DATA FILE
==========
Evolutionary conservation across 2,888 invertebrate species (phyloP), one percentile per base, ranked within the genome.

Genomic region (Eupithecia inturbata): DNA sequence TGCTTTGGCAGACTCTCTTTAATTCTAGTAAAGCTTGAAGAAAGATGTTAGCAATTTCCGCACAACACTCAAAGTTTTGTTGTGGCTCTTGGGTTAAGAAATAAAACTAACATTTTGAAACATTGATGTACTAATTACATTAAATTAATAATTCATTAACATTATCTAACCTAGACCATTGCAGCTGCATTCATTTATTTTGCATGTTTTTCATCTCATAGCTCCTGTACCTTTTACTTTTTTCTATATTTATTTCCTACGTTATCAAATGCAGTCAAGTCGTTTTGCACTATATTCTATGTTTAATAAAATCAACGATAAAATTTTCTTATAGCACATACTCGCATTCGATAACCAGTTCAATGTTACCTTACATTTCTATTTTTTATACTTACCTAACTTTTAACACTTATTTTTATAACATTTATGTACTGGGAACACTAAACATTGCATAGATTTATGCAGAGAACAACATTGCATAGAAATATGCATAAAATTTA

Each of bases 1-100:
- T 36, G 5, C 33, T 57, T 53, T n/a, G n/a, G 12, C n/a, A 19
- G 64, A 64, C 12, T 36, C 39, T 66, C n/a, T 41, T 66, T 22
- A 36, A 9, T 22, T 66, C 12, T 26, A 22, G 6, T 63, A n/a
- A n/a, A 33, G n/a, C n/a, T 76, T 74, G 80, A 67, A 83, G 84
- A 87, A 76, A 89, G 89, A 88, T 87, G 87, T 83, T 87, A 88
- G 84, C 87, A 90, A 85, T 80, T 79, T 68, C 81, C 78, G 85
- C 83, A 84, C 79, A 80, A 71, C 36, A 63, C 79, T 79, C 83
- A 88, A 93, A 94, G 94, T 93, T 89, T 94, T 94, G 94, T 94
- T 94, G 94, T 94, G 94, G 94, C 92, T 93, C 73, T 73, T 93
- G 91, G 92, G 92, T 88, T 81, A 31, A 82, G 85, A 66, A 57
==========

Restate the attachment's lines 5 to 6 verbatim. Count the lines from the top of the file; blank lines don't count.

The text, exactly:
- G 64, A 64, C 12, T 36, C 39, T 66, C n/a, T 41, T 66, T 22
- A 36, A 9, T 22, T 66, C 12, T 26, A 22, G 6, T 63, A n/a